Going out — particularly hunting down worthwhile restaurants and funky bars — forms the third part of an equilateral triangle with music and social networking, so it's no surprise that this is also an app category where Android had no trouble catching up to iPhone. The free trinity of Yelp (at right), Urbanspoon and OpenTable have all made their appearances in the Android Market, as has the elder statesman Zagat, complete with its $10 price tag. There are widgets for some of these apps, but to be honest, I can't figure out the real advantage. The Zagat widget just shows you a random nearby restaurant — you can refresh it to get another suggestion, but after doing this a few times, you miss the normal search interface. Point is, there is no widget advantage here, and all apps are equal. Winner: Tie
This one was a near tie — it's impressive how many iPhone staples like FlightTrack, Kayak and TripAdvisor have made it to Android. However, I took points off of Android because the Expedia app (at right), a free and very useful extension of the popular travel service, is not listed. Not yet anyway. I also find that the iPhone's push notifications are particularly suited to flight updates, and I can't really see how a widget would provide huge advantage. Winner: iPhone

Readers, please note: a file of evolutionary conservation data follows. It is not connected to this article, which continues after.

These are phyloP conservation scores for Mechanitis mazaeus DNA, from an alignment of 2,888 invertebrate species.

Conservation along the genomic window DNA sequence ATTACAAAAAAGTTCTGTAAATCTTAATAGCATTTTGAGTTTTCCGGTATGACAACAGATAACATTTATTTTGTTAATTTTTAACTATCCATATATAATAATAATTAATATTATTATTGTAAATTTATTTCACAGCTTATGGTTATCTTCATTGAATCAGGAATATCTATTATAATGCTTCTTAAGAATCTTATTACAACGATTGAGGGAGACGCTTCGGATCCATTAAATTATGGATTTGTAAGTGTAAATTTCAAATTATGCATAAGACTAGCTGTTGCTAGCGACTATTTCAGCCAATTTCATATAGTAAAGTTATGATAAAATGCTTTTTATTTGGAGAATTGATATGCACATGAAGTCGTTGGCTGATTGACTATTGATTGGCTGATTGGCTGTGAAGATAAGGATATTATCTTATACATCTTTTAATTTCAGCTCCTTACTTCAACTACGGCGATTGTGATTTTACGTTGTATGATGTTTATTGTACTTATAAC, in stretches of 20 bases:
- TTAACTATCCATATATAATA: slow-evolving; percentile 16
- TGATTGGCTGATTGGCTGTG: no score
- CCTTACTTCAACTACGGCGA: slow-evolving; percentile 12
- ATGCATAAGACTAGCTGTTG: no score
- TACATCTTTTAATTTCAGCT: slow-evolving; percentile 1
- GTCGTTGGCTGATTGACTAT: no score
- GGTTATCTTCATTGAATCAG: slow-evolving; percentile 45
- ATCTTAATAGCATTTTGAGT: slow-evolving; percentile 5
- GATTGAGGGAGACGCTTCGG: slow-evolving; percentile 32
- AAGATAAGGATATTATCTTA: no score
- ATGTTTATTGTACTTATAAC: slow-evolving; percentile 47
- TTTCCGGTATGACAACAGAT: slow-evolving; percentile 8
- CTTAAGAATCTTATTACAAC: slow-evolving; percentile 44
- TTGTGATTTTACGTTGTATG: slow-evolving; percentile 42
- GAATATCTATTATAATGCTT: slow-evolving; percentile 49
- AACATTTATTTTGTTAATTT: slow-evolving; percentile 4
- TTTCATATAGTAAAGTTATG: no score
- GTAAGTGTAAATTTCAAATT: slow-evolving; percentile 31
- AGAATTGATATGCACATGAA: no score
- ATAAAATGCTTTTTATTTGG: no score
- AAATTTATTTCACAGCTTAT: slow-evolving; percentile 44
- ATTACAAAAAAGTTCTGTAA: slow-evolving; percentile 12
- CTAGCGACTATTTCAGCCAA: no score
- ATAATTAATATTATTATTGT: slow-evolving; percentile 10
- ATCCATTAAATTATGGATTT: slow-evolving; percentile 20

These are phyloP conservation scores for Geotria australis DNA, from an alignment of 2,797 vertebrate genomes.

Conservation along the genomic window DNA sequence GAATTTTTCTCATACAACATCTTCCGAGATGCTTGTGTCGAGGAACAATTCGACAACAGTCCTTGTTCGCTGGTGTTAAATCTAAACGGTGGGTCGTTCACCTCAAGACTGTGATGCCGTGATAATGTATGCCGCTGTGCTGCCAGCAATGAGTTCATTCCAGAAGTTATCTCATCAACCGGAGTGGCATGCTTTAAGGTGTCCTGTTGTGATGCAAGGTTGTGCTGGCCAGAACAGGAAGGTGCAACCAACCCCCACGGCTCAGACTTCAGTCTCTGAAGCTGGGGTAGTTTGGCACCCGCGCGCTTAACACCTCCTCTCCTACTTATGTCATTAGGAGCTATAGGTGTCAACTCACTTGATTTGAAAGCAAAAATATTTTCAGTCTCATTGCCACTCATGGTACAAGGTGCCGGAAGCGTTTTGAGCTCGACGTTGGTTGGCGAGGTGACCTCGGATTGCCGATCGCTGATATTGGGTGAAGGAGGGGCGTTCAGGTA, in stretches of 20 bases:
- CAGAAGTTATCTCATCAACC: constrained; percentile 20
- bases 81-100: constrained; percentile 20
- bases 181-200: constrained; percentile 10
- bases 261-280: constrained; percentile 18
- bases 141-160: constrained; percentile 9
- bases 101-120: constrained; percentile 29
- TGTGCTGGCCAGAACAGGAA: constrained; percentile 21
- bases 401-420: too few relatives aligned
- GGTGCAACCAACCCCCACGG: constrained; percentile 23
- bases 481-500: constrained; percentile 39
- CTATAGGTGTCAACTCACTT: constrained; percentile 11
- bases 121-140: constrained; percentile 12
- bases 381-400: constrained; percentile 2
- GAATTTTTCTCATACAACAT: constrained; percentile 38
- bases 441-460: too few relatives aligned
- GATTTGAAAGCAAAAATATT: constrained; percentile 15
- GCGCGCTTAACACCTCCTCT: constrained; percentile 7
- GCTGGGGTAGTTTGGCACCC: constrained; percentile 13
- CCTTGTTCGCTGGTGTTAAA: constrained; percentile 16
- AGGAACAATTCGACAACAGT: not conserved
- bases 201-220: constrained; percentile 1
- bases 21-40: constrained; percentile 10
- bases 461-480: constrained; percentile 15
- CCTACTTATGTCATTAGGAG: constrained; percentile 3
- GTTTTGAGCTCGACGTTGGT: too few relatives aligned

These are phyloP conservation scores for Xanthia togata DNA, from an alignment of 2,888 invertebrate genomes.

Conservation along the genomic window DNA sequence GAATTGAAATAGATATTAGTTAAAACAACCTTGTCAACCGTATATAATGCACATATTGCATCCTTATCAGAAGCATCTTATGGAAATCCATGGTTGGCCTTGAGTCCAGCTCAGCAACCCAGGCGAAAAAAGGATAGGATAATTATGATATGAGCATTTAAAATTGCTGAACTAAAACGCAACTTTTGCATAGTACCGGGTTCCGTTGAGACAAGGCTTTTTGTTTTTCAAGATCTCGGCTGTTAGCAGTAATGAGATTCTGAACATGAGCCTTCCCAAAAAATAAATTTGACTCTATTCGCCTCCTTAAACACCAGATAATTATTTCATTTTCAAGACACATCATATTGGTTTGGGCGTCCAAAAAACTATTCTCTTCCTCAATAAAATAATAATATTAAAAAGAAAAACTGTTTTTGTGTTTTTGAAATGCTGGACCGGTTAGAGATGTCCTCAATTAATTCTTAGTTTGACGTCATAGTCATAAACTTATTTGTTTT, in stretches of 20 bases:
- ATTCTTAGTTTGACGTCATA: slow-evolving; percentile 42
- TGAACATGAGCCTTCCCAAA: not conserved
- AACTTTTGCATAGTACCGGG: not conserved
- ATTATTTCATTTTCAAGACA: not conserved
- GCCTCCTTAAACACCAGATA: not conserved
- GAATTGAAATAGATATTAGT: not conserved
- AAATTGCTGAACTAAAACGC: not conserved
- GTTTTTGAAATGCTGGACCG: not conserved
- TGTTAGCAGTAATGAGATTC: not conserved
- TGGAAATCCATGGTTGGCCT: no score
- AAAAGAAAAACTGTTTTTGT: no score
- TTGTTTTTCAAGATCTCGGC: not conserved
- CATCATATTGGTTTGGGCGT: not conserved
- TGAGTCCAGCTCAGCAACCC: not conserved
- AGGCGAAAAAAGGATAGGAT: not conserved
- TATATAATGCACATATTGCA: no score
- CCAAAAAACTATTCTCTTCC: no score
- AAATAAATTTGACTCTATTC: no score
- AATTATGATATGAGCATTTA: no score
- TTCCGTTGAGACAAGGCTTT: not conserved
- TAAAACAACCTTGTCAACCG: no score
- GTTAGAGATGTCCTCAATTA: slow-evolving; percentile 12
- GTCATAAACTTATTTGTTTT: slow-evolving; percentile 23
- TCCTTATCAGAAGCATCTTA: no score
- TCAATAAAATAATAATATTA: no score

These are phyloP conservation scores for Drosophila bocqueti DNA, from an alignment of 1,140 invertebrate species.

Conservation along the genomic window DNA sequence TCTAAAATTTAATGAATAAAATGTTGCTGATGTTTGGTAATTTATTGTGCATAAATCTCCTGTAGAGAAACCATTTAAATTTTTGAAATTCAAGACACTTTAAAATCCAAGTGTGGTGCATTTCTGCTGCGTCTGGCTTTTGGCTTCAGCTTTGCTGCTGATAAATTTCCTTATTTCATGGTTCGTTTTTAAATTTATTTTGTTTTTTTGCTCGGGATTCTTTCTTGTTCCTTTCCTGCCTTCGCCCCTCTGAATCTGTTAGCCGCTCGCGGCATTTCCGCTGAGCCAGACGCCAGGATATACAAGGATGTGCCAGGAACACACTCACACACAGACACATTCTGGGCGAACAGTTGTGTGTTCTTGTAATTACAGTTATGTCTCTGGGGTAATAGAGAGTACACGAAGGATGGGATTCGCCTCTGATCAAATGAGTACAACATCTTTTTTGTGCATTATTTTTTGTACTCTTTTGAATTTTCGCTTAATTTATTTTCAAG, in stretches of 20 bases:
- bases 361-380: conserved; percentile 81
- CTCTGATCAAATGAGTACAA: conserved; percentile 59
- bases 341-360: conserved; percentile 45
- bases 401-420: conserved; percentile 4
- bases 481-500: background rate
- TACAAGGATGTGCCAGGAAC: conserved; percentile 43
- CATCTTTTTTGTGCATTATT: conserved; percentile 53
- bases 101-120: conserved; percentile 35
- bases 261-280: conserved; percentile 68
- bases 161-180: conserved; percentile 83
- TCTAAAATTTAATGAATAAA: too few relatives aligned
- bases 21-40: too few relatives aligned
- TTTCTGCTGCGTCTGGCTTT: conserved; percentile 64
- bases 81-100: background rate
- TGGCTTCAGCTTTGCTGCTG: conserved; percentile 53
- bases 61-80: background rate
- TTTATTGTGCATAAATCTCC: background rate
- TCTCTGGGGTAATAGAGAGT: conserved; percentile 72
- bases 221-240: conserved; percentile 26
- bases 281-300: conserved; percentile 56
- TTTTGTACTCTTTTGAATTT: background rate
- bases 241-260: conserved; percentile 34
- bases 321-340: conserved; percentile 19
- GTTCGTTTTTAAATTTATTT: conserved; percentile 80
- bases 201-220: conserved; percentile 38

I read every night on my iPad, but I've never read more than a page of a real book on any phone. Still, the arrival of e-book apps on smart phones is a big buzz maker, and Android is, as of this week, essentially caught up to iPhone. When it comes to marquee e-book apps, both platforms have Amazon's Kindle, Barnes & Noble's Nook (at right) and Kobo, which is supported by Borders.
Android doesn't have Apple's iBooks, obviously, and Apple is bound to grow it and possibly even release it for other platforms. Still, you'd be out of your mind to spend money on iBooks now, when the other services are accessible from such a broad variety of gadgets, including iPad, iPod and iPhone.
Android phones do have a small e-book advantage of their own: You can copy files to an Android device via USB without needing iTunes or some special app. As more and more titles are available online, in many formats, both with and without content protection, this will keep things simple. There will always be third-party ways to move files to an iPhone and read them, but Apple might try to limit what files can be recognized and transferred through iTunes. Chalk one up for Android openness. Winner: Tie
Google apps vs. Apple apps
One of Android's not-so-secret weapons is Google, a powerhouse software innovator that has yet to charge a dime for an app on any platform. Google co-developed the Maps app for iPhones, but they went one better for themselves: Most Android phones running 2.0 or later come with a full turn-by-turn navigation app. Google doesn't stop there: The Android Market has Google Sky Map (at right), Google Translate and Google Goggles — a visual search engine — as well as Google Earth (which is also available for iPhone).
By contrast, the apps Apple releases are either too redundant (MobileMe Gallery), too self-serving (Apple Store) or too damn expensive (iMovie $5, and that's assuming you already forked out the money for the newest and best iPhone). We haven't seen iWork for the iPhone yet, but on the iPad, that's $10 ... each. So $30 for Pages, Numbers and Keynote. Winner: Android